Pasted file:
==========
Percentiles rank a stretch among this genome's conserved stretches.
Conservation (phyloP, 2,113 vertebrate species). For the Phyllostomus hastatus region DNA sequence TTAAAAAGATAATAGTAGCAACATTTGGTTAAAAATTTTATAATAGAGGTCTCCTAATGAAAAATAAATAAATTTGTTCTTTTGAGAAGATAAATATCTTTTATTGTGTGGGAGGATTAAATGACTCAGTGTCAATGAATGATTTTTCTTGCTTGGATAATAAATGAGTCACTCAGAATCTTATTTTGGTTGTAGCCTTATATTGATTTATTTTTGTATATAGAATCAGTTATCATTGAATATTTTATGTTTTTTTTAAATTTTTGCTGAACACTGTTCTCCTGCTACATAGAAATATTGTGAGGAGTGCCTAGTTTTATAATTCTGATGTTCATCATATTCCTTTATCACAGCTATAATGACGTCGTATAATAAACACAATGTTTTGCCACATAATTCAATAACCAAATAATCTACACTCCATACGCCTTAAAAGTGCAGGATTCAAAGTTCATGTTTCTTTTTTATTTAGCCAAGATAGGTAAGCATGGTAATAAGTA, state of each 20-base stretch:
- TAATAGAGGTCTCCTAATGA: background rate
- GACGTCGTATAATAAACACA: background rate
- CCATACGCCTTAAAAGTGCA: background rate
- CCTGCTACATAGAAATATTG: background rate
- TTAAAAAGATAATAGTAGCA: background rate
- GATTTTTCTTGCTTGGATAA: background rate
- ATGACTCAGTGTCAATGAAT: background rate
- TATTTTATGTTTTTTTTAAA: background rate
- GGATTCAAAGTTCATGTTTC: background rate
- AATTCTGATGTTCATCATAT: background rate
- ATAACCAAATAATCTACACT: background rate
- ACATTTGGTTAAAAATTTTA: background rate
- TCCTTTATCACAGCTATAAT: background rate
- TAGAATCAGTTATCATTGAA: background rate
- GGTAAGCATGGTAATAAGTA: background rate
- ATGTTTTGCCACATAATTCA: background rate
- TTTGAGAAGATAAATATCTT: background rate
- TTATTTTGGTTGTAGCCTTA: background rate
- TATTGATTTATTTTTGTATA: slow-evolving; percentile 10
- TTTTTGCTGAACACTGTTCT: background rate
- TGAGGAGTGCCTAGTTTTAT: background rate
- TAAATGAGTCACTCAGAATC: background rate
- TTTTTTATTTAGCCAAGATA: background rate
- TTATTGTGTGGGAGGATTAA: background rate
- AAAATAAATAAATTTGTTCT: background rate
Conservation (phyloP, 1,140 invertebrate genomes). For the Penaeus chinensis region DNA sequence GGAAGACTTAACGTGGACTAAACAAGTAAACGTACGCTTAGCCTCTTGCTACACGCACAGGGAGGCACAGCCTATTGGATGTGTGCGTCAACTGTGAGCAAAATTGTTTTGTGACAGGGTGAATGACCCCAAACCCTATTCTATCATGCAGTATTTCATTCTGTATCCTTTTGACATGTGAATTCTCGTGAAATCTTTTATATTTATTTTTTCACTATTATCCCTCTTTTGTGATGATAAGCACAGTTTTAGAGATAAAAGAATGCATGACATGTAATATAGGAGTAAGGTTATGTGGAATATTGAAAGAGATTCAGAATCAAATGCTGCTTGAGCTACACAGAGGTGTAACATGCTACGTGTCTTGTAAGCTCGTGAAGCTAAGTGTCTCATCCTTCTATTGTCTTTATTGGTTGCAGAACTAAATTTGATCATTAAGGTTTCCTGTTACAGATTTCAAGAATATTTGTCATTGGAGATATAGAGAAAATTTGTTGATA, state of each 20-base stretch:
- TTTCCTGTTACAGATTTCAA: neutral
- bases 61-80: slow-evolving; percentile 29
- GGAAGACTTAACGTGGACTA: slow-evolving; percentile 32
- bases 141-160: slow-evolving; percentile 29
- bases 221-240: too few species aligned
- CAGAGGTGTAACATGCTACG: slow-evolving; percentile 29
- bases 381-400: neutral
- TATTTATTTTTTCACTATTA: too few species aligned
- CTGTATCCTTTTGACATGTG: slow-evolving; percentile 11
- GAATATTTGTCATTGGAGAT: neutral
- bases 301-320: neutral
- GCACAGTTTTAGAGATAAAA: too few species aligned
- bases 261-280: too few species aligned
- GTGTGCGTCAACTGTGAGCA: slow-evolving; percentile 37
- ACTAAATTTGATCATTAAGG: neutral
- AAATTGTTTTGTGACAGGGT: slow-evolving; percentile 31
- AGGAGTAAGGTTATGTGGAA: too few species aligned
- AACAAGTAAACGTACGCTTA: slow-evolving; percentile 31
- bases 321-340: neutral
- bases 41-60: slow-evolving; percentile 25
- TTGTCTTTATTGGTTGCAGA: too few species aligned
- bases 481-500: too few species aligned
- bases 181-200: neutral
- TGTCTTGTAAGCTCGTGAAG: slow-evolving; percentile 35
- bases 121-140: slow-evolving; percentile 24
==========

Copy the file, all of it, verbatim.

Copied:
Percentiles rank a stretch among this genome's conserved stretches.
Conservation (phyloP, 2,113 vertebrate species). For the Phyllostomus hastatus region DNA sequence TTAAAAAGATAATAGTAGCAACATTTGGTTAAAAATTTTATAATAGAGGTCTCCTAATGAAAAATAAATAAATTTGTTCTTTTGAGAAGATAAATATCTTTTATTGTGTGGGAGGATTAAATGACTCAGTGTCAATGAATGATTTTTCTTGCTTGGATAATAAATGAGTCACTCAGAATCTTATTTTGGTTGTAGCCTTATATTGATTTATTTTTGTATATAGAATCAGTTATCATTGAATATTTTATGTTTTTTTTAAATTTTTGCTGAACACTGTTCTCCTGCTACATAGAAATATTGTGAGGAGTGCCTAGTTTTATAATTCTGATGTTCATCATATTCCTTTATCACAGCTATAATGACGTCGTATAATAAACACAATGTTTTGCCACATAATTCAATAACCAAATAATCTACACTCCATACGCCTTAAAAGTGCAGGATTCAAAGTTCATGTTTCTTTTTTATTTAGCCAAGATAGGTAAGCATGGTAATAAGTA, state of each 20-base stretch:
- TAATAGAGGTCTCCTAATGA: background rate
- GACGTCGTATAATAAACACA: background rate
- CCATACGCCTTAAAAGTGCA: background rate
- CCTGCTACATAGAAATATTG: background rate
- TTAAAAAGATAATAGTAGCA: background rate
- GATTTTTCTTGCTTGGATAA: background rate
- ATGACTCAGTGTCAATGAAT: background rate
- TATTTTATGTTTTTTTTAAA: background rate
- GGATTCAAAGTTCATGTTTC: background rate
- AATTCTGATGTTCATCATAT: background rate
- ATAACCAAATAATCTACACT: background rate
- ACATTTGGTTAAAAATTTTA: background rate
- TCCTTTATCACAGCTATAAT: background rate
- TAGAATCAGTTATCATTGAA: background rate
- GGTAAGCATGGTAATAAGTA: background rate
- ATGTTTTGCCACATAATTCA: background rate
- TTTGAGAAGATAAATATCTT: background rate
- TTATTTTGGTTGTAGCCTTA: background rate
- TATTGATTTATTTTTGTATA: slow-evolving; percentile 10
- TTTTTGCTGAACACTGTTCT: background rate
- TGAGGAGTGCCTAGTTTTAT: background rate
- TAAATGAGTCACTCAGAATC: background rate
- TTTTTTATTTAGCCAAGATA: background rate
- TTATTGTGTGGGAGGATTAA: background rate
- AAAATAAATAAATTTGTTCT: background rate
Conservation (phyloP, 1,140 invertebrate genomes). For the Penaeus chinensis region DNA sequence GGAAGACTTAACGTGGACTAAACAAGTAAACGTACGCTTAGCCTCTTGCTACACGCACAGGGAGGCACAGCCTATTGGATGTGTGCGTCAACTGTGAGCAAAATTGTTTTGTGACAGGGTGAATGACCCCAAACCCTATTCTATCATGCAGTATTTCATTCTGTATCCTTTTGACATGTGAATTCTCGTGAAATCTTTTATATTTATTTTTTCACTATTATCCCTCTTTTGTGATGATAAGCACAGTTTTAGAGATAAAAGAATGCATGACATGTAATATAGGAGTAAGGTTATGTGGAATATTGAAAGAGATTCAGAATCAAATGCTGCTTGAGCTACACAGAGGTGTAACATGCTACGTGTCTTGTAAGCTCGTGAAGCTAAGTGTCTCATCCTTCTATTGTCTTTATTGGTTGCAGAACTAAATTTGATCATTAAGGTTTCCTGTTACAGATTTCAAGAATATTTGTCATTGGAGATATAGAGAAAATTTGTTGATA, state of each 20-base stretch:
- TTTCCTGTTACAGATTTCAA: neutral
- bases 61-80: slow-evolving; percentile 29
- GGAAGACTTAACGTGGACTA: slow-evolving; percentile 32
- bases 141-160: slow-evolving; percentile 29
- bases 221-240: too few species aligned
- CAGAGGTGTAACATGCTACG: slow-evolving; percentile 29
- bases 381-400: neutral
- TATTTATTTTTTCACTATTA: too few species aligned
- CTGTATCCTTTTGACATGTG: slow-evolving; percentile 11
- GAATATTTGTCATTGGAGAT: neutral
- bases 301-320: neutral
- GCACAGTTTTAGAGATAAAA: too few species aligned
- bases 261-280: too few species aligned
- GTGTGCGTCAACTGTGAGCA: slow-evolving; percentile 37
- ACTAAATTTGATCATTAAGG: neutral
- AAATTGTTTTGTGACAGGGT: slow-evolving; percentile 31
- AGGAGTAAGGTTATGTGGAA: too few species aligned
- AACAAGTAAACGTACGCTTA: slow-evolving; percentile 31
- bases 321-340: neutral
- bases 41-60: slow-evolving; percentile 25
- TTGTCTTTATTGGTTGCAGA: too few species aligned
- bases 481-500: too few species aligned
- bases 181-200: neutral
- TGTCTTGTAAGCTCGTGAAG: slow-evolving; percentile 35
- bases 121-140: slow-evolving; percentile 24